Having just taken delivery of a nice new lens, I set off to give it a test run. My random route around town brought me to the castle. I often find myself passing through the ruins and today it was quite crowded. There were several groups of youngsters, mostly aged around 12-13, possibly a bit older, I'm not known for my accuracy when it comes to guessing ages!
One or two of the lads were taking large rocks and slamming them against the walls in an attempt, I think, to impress the gaggle of girls standing nearby. They climbed and jumped, shouting insults at each other and were being generally boisterous. They were being kids. A mother with a toddler passed me, looked at the frantic activity, then looked at me, then back at the kids again and I wondered if she thought I should be saying something, or if I was in some way connected. I just smiled.
I have to admit that somewhere in the back if my mind, the grumpy old man voice was muttering something about telling them to be careful where they were throwing things and to have a bit of respect for other people who might want a bit of peace and quiet. But then the other voice spoke up and reminded me of what I was up to at that age....there was the time that......oh yes and THAT time.....Probably a lot worse than I was witnessing in front of me, and I suspect I could have ended up with several ASBO's! They were just being kids, and as long as I perceived no actual threat to life and limb to themselves or others, I wasn't going to get involved. The mood was not generally aggressive, and I found it quite encouraging to see kids this age being active rather than sitting down staring at a screen. They weren't there for that long anyway, and soon headed off.
Later, I encountered another group, older this time, the BMX crew. I've often seen this varying sized group racing about town, along pavements, nipping the wrong way up one way streets, doing wheelies and jumps whenever the terrain allows it. I'm sure I show my age by how amusing I find it to see large teenagers riding bikes that seem several sizes too small for them, but I suspect its considered quite "cool" ( or whatever word they've currently usurped to express that concept!). I had a couple of close calls, near misses, as they appeared suddenly around a corner, though it has to be said that I got an apology every time.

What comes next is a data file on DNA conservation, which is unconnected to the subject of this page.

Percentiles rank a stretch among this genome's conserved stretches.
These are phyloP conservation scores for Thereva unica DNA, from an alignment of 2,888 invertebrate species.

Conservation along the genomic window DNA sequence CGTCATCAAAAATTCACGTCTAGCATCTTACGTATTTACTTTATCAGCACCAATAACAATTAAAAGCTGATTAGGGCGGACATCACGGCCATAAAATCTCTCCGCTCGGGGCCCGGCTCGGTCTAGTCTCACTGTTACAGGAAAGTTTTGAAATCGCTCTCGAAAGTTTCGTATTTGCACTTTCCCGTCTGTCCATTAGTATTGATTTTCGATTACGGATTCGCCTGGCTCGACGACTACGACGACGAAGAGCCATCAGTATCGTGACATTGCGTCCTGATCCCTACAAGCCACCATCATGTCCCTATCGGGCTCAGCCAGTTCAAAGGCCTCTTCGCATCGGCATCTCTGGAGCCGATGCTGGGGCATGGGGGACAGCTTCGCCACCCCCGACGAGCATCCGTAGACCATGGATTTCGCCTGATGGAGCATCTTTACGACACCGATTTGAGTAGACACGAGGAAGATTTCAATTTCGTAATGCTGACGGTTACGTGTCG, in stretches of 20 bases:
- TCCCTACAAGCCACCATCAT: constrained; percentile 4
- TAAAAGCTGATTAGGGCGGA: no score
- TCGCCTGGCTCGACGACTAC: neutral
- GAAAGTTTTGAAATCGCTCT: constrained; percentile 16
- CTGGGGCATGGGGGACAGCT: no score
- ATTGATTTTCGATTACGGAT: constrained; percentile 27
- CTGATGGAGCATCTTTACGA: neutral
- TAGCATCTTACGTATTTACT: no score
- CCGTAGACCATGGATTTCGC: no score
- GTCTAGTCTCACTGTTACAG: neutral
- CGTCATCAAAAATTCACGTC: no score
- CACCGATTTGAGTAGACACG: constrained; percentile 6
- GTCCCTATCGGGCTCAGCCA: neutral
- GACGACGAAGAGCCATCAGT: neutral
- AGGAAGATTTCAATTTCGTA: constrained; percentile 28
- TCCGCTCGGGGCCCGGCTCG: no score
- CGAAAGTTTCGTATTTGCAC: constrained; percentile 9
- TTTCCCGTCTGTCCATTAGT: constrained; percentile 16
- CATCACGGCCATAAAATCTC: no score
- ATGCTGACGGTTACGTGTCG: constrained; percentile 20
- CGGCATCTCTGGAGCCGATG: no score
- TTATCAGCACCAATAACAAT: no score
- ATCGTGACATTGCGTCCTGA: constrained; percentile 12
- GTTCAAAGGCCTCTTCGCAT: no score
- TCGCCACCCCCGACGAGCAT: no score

As much as I might smile and just think "Kids will be kids", they were a bit rowdy, possibly a danger to some and there are plenty less tolerant than me, so I kept expecting, at some point, to see at least one of these groups having a talking to by a Community Support Officer. Maybe they did and I missed it, if so it hadn't deterred them any. Then I saw something else.
Now, I can't be entirely sure what had happened. However, the only person I saw being approached by the police was one young black man in a hoodie. He was not part of the other groups, and as far as I could tell, he'd been riding his bike on the pavement. He was stopped, asked to show his face and produce ID.
Figures produced last year show that black people are still much more likely to be stopped, questioned or searched than any other group ( just one of many articles on this subject can be seen HERE ). As far as I could see, this lad had done nothing wrong because he was allowed to go on his way after the CSO had examined his ID. So, was it really necessary? I never want to believe these statistics, surely it can't be that bad, but on just one day, in quiet little Aberystwyth I had witnessed something that seemed, in my experience at least, to suggest that it is indeed the case.